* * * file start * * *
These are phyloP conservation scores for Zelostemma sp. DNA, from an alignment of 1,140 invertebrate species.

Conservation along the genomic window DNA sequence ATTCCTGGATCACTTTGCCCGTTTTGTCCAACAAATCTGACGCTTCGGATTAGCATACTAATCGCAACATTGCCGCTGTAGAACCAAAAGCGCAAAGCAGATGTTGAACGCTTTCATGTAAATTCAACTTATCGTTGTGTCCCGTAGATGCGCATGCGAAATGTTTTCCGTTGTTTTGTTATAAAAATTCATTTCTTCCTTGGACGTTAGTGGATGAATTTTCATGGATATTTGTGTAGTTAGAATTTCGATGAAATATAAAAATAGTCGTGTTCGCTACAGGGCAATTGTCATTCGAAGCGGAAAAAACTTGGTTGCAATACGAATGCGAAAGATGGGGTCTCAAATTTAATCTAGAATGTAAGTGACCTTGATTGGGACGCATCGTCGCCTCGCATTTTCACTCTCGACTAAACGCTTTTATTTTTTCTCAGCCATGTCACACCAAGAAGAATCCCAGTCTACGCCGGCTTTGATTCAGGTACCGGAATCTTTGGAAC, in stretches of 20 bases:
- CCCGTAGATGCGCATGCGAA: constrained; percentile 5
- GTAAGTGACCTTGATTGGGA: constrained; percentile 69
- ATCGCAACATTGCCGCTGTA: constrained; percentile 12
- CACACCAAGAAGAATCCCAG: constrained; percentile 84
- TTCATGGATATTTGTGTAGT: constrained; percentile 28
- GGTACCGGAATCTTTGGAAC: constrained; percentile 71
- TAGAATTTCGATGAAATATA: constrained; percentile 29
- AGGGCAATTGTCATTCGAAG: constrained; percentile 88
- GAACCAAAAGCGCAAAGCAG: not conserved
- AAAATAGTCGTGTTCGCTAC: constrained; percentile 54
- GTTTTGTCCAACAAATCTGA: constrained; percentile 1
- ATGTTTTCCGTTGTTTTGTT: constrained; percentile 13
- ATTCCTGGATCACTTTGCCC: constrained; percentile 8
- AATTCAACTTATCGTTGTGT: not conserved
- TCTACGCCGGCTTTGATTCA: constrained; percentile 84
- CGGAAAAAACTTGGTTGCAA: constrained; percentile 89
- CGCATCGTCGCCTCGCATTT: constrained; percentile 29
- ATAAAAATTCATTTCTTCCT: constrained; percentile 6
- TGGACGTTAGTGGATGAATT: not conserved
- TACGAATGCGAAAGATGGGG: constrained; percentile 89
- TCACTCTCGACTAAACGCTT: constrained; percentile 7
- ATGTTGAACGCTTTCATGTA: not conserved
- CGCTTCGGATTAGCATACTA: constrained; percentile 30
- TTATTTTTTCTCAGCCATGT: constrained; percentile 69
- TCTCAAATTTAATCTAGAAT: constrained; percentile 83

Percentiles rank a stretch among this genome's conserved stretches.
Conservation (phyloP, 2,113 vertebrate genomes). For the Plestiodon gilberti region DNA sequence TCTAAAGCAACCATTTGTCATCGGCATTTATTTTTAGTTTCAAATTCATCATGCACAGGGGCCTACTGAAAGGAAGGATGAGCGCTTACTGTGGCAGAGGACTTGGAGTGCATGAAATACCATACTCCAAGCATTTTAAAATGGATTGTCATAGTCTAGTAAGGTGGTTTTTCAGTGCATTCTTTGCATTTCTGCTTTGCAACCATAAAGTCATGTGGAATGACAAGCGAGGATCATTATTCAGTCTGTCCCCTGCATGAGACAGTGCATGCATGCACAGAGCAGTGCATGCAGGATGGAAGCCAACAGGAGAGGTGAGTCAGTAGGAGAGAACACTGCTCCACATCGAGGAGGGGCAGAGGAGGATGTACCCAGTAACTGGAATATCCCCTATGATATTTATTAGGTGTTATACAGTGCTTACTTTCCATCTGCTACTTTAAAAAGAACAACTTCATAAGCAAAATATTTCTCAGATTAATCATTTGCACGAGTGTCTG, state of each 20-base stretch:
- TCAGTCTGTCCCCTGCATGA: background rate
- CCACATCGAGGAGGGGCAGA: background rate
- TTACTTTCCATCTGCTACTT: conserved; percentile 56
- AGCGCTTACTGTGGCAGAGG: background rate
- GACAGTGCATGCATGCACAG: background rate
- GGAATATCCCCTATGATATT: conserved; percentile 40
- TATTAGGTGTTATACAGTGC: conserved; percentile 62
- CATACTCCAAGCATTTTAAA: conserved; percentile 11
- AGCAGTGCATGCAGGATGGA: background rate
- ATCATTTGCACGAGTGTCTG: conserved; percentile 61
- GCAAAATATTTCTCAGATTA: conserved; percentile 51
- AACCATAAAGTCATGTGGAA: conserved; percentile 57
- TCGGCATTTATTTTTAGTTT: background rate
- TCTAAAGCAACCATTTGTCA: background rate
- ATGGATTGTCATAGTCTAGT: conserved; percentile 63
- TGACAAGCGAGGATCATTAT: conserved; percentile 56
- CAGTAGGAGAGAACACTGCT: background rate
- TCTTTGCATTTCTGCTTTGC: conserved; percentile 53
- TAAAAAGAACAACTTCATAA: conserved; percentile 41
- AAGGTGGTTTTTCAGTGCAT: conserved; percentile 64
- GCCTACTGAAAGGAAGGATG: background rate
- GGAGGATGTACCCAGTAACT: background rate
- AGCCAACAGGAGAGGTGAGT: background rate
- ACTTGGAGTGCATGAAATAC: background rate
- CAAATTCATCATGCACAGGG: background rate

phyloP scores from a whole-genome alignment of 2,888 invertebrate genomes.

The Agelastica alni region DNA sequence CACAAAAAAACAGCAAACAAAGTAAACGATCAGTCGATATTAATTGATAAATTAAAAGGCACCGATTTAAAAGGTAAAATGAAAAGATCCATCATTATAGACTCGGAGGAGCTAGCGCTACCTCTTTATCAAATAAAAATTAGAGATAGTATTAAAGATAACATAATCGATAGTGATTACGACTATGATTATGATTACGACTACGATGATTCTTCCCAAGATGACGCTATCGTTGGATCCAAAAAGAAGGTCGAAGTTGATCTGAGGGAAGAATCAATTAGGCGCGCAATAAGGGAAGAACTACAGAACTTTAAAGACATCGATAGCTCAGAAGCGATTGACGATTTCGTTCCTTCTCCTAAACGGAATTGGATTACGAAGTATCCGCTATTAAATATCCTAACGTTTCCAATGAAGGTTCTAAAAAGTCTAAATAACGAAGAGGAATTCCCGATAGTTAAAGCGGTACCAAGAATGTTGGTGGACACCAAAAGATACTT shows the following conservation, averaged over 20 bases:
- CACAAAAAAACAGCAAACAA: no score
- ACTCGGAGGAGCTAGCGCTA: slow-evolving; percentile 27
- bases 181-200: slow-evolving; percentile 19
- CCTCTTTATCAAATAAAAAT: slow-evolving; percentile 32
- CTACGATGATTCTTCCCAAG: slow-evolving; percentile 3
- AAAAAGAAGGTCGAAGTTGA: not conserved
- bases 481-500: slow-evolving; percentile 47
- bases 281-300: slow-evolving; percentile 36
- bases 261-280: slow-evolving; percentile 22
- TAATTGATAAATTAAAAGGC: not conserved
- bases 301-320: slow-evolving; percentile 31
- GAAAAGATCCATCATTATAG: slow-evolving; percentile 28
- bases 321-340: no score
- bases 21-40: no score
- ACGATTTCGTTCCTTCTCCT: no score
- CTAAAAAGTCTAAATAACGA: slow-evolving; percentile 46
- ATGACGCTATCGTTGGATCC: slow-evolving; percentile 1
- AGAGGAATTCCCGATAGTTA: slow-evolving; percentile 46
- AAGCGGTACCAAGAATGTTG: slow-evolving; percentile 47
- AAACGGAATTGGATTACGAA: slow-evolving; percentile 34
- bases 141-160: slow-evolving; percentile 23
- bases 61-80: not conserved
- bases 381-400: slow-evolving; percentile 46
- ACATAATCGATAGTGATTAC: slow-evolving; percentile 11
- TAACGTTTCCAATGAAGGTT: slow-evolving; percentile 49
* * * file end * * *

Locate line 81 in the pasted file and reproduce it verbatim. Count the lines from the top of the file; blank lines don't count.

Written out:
- TAACGTTTCCAATGAAGGTT: slow-evolving; percentile 49